Other RNA therapies outside of mRNA are being developed or have been approved. Among these are antisense oligonucleotides, which modify gene expression; small interfering RNA (siRNA), which also modifies gene expression via a different mechanism; aptamers, which can bind other ligands, including RNA; and guide RNAs, used for CRISPR targeting. Many of these RNA therapeutics share overlapping technology with mRNA vaccines. An example is Alnylam’s approved siRNA therapeutic Onpattro©, which uses LNP technology (2,3). Thus, RNA therapeutics overall is advancing rapidly in addition to mRNA vaccines.

Types of mRNA-based therapies

The COVID vaccines are prophylactic vaccines for infectious disease. Other prophylactic vaccines are in development against influenza, Zika, dengue, rabies, and Venezuelan equine encephalitis viruses, as well as bacterial infections such as Staphylococcus and tuberculosis (4,6). Unique approaches include expression of a neutralizing monoclonal antibody for chikungunya virus (4).

mRNA vaccines have also gained traction as a therapeutic approach for cancer. mRNA can elicit immune responses to mutated oncogenes or regulatory cancer genes such as TP53, which are shared across many cancers, in a therapeutic pan-cancer approach.

Other approaches for cancer include personalized therapy, where vaccines are developed for a person’s individual mutations. In this regard, a patient’s mutanome would be identified by next generation sequencing, and a handful of custom mRNA vaccines would be developed targeting the individual’s particular neoantigens (7).

Therapeutic cancer vaccines are advancing quickly in development, with over 70 clinical trials completed and more results expected in the next 2–3 years (5). Techniques under evaluation include the direct stimulation of antigen-presenting cells (APCs) via ex vivo electroporation of mRNA. Other approaches include direct intra-tumor injection, whole body approaches, and targeted organ approaches. Currently over 50% of clinical trials using mRNA focus on the treatment of melanomas and prostate and brain cancer (5). Thus, while numerous applications of mRNA vaccines are in various stages of development, targeting specific organs, tissues, and cells with LNPs is still under research.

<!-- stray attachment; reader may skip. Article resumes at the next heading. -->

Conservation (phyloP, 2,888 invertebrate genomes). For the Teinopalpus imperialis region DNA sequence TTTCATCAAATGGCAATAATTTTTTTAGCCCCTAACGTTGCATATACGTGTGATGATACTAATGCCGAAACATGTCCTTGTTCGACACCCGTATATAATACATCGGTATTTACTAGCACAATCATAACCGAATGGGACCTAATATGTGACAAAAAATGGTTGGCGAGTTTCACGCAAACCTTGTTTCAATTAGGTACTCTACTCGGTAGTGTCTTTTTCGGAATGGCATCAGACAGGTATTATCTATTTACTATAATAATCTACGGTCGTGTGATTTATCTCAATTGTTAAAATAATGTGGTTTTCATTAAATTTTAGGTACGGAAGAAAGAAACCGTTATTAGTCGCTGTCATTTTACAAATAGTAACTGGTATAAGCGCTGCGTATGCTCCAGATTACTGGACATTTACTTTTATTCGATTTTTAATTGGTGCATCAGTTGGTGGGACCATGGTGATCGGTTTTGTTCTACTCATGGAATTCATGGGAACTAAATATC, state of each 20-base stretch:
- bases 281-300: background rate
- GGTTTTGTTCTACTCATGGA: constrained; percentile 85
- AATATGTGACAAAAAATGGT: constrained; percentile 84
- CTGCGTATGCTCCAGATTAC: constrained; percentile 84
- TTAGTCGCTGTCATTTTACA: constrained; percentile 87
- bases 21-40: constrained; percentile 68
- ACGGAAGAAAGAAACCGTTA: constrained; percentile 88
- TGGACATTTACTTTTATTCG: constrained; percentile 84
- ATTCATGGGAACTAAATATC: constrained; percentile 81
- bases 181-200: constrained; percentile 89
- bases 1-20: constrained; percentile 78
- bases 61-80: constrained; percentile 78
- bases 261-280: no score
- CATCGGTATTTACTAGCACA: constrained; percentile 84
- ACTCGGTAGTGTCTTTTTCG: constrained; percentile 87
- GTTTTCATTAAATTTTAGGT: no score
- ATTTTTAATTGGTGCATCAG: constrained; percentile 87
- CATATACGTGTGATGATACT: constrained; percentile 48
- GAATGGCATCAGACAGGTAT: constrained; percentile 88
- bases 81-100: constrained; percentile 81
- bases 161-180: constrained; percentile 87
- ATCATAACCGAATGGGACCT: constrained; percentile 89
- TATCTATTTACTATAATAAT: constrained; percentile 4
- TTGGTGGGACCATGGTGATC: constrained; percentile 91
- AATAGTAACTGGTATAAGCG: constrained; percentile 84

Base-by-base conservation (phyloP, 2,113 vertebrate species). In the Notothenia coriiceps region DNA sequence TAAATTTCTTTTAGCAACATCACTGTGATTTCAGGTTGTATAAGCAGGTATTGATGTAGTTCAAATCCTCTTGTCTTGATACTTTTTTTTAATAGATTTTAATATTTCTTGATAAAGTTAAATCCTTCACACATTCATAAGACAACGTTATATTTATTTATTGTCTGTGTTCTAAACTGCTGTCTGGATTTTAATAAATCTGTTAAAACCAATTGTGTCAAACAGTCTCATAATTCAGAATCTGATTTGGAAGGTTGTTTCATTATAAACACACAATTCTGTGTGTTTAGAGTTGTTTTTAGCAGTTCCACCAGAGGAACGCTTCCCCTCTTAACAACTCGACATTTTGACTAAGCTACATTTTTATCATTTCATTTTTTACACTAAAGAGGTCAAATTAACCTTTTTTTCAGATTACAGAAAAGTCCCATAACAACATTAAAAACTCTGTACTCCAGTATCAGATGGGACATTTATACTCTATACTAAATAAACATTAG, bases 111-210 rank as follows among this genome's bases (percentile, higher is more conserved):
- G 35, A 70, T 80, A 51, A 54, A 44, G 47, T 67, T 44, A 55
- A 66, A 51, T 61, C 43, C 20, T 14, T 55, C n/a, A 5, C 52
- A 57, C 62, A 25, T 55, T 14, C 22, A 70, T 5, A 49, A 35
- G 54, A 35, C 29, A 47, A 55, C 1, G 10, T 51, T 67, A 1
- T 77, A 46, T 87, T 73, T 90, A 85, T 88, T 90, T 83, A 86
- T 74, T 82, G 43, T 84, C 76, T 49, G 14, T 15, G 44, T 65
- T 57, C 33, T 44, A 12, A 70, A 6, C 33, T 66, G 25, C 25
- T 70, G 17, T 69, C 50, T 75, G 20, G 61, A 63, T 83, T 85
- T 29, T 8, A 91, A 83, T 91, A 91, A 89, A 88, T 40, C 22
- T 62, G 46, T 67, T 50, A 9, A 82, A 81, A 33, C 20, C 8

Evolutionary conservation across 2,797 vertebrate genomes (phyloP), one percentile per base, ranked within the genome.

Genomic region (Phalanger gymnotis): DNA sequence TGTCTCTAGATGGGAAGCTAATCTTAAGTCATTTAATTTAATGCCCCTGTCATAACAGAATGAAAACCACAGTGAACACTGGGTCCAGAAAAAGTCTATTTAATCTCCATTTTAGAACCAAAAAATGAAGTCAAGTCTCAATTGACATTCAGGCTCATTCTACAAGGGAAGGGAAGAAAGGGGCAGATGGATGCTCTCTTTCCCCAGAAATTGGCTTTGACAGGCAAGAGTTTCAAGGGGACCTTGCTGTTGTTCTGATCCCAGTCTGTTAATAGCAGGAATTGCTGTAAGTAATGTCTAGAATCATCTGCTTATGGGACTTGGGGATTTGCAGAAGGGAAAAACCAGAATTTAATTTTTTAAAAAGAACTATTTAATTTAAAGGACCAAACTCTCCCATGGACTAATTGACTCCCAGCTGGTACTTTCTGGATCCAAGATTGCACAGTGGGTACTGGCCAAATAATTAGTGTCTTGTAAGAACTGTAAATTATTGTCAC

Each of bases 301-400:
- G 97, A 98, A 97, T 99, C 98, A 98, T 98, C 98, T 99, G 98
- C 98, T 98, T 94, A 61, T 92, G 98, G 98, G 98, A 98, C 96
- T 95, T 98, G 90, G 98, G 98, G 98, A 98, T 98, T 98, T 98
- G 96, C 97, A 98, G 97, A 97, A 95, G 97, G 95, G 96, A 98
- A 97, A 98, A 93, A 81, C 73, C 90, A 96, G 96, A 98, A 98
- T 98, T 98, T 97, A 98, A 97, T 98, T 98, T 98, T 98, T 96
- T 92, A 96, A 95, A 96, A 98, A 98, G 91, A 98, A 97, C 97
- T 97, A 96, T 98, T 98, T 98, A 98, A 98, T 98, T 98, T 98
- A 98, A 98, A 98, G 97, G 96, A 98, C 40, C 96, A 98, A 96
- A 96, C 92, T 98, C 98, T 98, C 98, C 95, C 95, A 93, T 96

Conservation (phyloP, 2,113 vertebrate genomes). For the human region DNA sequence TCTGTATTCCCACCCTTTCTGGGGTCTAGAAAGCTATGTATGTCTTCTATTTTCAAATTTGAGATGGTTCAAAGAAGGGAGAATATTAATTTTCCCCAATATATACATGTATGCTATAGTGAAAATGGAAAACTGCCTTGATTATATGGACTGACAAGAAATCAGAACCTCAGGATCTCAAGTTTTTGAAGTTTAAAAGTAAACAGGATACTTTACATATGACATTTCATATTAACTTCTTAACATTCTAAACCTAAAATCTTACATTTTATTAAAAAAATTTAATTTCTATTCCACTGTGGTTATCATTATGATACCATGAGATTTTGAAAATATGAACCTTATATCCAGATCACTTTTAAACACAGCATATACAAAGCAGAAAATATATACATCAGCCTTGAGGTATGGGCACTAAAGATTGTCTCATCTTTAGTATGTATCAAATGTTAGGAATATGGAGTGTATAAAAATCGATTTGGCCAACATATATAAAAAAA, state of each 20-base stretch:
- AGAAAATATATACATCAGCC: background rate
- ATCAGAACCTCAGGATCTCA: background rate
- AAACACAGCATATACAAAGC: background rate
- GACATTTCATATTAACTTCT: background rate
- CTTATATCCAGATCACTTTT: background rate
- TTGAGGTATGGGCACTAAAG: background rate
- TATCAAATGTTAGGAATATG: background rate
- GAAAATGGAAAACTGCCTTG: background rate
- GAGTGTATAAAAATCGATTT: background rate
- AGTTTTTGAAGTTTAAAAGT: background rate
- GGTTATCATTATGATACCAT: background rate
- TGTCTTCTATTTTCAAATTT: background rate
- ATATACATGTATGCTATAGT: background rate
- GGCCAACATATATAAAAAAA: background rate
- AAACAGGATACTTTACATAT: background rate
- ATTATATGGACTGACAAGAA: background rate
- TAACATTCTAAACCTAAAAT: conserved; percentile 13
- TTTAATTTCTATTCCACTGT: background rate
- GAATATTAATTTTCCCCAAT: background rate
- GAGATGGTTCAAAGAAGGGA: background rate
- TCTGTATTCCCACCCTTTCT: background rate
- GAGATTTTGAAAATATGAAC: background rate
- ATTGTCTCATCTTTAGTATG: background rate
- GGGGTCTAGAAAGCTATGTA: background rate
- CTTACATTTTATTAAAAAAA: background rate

Production and manufacturing bottlenecks

The quantities of mRNA needed for an application vary based on indication, potency of the approach, demand, and other factors. Customized, individualized applications may require the production of only milligram amounts of mRNA. Global needs may require much greater mRNA production capacity. For example, the current Pfizer/BioNTech and Moderna COVID vaccines contain 30 μg and 100 μg of non-replicating mRNA, respectively (1). For these vaccines, a production campaign of 1 billion doses would require the manufacture of 30–100 kg of highly purified cGMP mRNA, preferably via production batches of at least several grams each.

One of the most common bottlenecks in current manufacturing of mRNA is scaling. There is certainly a need for larger-scale production technology now that COVID products are reaching scales of billions of doses. We see a large interest in Cytiva’s FlexFactoryTM platform and KUBioTM box solutions, where a full start-to-finish solution can be tailored and delivered to customers. These solutions have been developed and delivered for mAb applications as well as for plasmids and viral vectors. However, there is also room for improvement in smaller scale cGMP manufacturing, as much of the current equipment is repurposed from the biotech industry and is designed for much larger scales than needed for mRNA. The industry could benefit from equipment specifically designed for mRNA cGMP manufacturing, including smaller scales.

Upstream manufacturing of mRNA is rather mature. cGMP-quality plasmid, polymerases, and enzymes needed for in vitro synthesis of mRNA are available but can be costly (5). Poly(A) tails can be created by inclusion in the template or by use of enzyme (4). Capping options include high-efficiency, co-synthesis reagents such as TriLink Biotechnology’s CleanCap© and enzyme treatment with high efficiency (4). However, even though mRNA vaccines have the potential to be less costly than other vaccine approaches due to the cell-free nature, currently they are more expensive to produce. To improve the overall cost profile, costs of GMP reagents, capping reagents, and propriety components such as LNPs need to be reduced.

The capacity constraints on the plasmids used as the starting template in the mRNA process are also a challenge, which this application area shares with the growing viral vector field. Companies are looking into ways to remove this bottleneck, and new technologies around cell-free processes for plasmid production could potentially improve this initial process step.

Downstream manufacturing, however, needs improvement. High purity of mRNA is required for efficient translation and to reduce undesirable immune responses (5). Impurities including enzymes, nucleotides, plasmid template, and aberrant RNA species necessitate multistep purification (5), and these processes are varied and in a state of development. Techniques such as precipitation, affinity oligo dT, ion pair chromatography (IPC) with or without cellulose, ion exchange chromatography, and tangential flow filtration (TFF) may be used (5). Thus, alternative purification ligands and refined purification approaches would greatly benefit the industry. Analytics could be improved as well.